Fibrous dysplasia of the frontal sinus.
Fibrous dysplasia represents 2.5% of all bone tumors and 7.5% of all benign bone tumors. (3,4) These tumors usually arise during early childhood or adolescence, and they tend to stabilize after puberty. They occur equally in males and females. Recurrence during adulthood has been noted in approximately 37% of cases. (3,4)
Fibrous dysplasia has two basic clinical forms: monostotic and polyostotic. (1)
The monostotic form, which accounts for approximately 70% of all cases, involves one or two contiguous bones, usually the ribs and the femora. (3) Craniofacial involvement occurs in 10 to 25% of cases; the maxilla and mandibula are most commonly affected. (4)
In the polyostotic form, which accounts for approximately 30% of cases, various areas of the skeleton can be involved; craniofacial involvement occurs in 40 to 50% of cases. (4) Polyostotic fibrous dysplasia, along with endocrine abnormalities and cutaneous hyperpigmentation, is a component of Albright-McCune-Sternberg syndrome, a rare condition that primarily affects females.
Patients with the monostotic form are frequently asymptomatic. They are often diagnosed incidentally during radiographic evaluation for another purpose. Conversely, patients with the polyostotic form have early manifestations, including bone pain and/or bone deformity. These conditions can lead to symptoms of vascular and neurologic compromise, which are easily diagnosed at an early stage.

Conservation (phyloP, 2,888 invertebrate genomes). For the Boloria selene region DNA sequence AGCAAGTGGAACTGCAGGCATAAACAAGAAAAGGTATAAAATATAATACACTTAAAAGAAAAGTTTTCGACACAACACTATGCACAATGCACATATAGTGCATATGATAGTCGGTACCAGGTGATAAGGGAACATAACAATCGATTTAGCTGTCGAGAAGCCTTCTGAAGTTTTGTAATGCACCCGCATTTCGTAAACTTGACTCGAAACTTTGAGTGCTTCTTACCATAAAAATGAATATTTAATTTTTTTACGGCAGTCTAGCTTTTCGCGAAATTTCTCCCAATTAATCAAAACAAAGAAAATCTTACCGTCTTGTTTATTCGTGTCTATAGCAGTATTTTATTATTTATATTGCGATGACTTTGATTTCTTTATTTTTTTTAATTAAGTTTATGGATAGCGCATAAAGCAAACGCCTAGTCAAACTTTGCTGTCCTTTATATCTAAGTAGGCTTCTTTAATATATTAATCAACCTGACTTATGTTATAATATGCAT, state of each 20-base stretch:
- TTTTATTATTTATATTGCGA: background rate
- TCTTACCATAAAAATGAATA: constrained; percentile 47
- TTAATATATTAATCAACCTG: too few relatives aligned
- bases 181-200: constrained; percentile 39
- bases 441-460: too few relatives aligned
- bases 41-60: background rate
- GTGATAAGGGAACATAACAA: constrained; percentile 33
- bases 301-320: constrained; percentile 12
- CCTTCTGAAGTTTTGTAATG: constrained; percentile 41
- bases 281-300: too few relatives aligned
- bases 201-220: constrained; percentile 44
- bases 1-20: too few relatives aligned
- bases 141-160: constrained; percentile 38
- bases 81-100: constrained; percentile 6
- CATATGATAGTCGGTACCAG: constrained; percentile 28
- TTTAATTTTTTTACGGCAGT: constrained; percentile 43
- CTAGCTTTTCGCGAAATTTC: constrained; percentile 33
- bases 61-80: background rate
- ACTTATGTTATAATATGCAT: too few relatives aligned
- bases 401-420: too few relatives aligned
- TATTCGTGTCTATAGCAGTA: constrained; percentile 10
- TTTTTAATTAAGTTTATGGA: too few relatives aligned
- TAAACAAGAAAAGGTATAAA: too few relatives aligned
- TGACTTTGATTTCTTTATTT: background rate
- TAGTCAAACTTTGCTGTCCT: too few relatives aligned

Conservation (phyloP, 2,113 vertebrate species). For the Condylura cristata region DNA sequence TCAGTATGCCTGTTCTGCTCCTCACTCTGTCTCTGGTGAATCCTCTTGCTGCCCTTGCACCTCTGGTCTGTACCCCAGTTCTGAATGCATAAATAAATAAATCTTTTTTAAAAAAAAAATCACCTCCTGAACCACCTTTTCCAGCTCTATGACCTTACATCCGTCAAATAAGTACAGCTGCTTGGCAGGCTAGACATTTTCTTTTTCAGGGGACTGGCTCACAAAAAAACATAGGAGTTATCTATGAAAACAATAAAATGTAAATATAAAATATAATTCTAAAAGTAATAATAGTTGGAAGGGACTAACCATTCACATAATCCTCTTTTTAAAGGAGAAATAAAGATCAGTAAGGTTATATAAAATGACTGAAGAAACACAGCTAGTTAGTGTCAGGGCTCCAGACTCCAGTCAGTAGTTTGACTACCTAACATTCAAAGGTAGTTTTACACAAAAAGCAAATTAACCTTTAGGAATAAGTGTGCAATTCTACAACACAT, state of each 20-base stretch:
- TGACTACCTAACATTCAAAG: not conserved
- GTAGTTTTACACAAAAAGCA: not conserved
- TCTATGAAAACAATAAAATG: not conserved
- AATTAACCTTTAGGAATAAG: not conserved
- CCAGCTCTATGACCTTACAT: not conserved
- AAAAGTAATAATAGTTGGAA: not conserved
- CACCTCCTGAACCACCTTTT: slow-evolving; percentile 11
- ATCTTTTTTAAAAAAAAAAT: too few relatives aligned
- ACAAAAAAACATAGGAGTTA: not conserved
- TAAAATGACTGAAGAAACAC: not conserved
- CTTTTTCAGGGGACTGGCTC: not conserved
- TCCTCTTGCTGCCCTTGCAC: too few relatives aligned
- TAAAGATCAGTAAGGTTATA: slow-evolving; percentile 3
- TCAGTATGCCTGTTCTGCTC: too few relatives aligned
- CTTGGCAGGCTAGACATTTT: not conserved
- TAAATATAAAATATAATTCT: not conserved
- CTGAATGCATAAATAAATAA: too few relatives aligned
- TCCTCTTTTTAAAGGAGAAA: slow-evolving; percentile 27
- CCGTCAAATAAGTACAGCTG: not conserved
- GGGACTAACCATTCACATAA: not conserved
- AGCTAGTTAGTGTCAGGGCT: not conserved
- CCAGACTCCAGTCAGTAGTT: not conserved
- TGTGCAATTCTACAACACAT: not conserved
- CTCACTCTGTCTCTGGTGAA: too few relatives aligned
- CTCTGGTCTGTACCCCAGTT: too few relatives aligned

Craniofacial disease can manifest as headaches and facial distortion (leontiasis ossea). Less severe cases can be characterized by an asymmetric prominence of the face, nasal or sinus obstruction, exophthalmos, and epiphora. Visual and neurologic deficits may occur as a result of cranial nerve involvement. (2,4) Sinus obstruction secondary to fibrous dysplasia may result in infection and the formation of mucoceles.
On computed tomography (CT), the ground-glass appearance of fibrous dysplasia distinguishes it from other lytic lesions (figure 1). (2) Magnetic resonance imaging (MRI) helps evaluate the soft-tissue component, and it can distinguish fibrous dysplasia from other tumors, such as meningiomas (figure 2). Mucocele formation with intracranial or orbital extension is not an uncommon complication of sinus obstruction; this occurs more often in the sphenoid and frontal sinuses and is best assessed by MRI. (2,3)
[FIGURE 1-2 OMITTED]
(1.) Bibby K, McFadzean R. Fibrous dysplasia of the orbit. Br J Ophthalmol 1994;78:266-70.
(2.) Daffner RH. Kirks DR, Gehweiler JA, Jr., Heaston DK. Computed tomography of fibrous dysplasia. AM J Roentgenol 1982; 139(5):943-8.
(3.) Jan M, Dweik A, Destrieux C, Djebbari Y. Fronto-orbital sphenoidal fibrous dysplasia. Neurosurgery 1994;34:544-7.
(4.) Som PM, Brandwein M. Tumors and tumor-like conditions. In: Som PM, Curtin HD, eds. Head and Neck Imaging. 4th. ed. St. Louis: Mosby, 2003:331-40.
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|Title Annotation:||Imaging Clinic|
|Author:||Wong, Lisa Kim|
|Publication:||Ear, Nose and Throat Journal|
|Date:||Jan 1, 2004|
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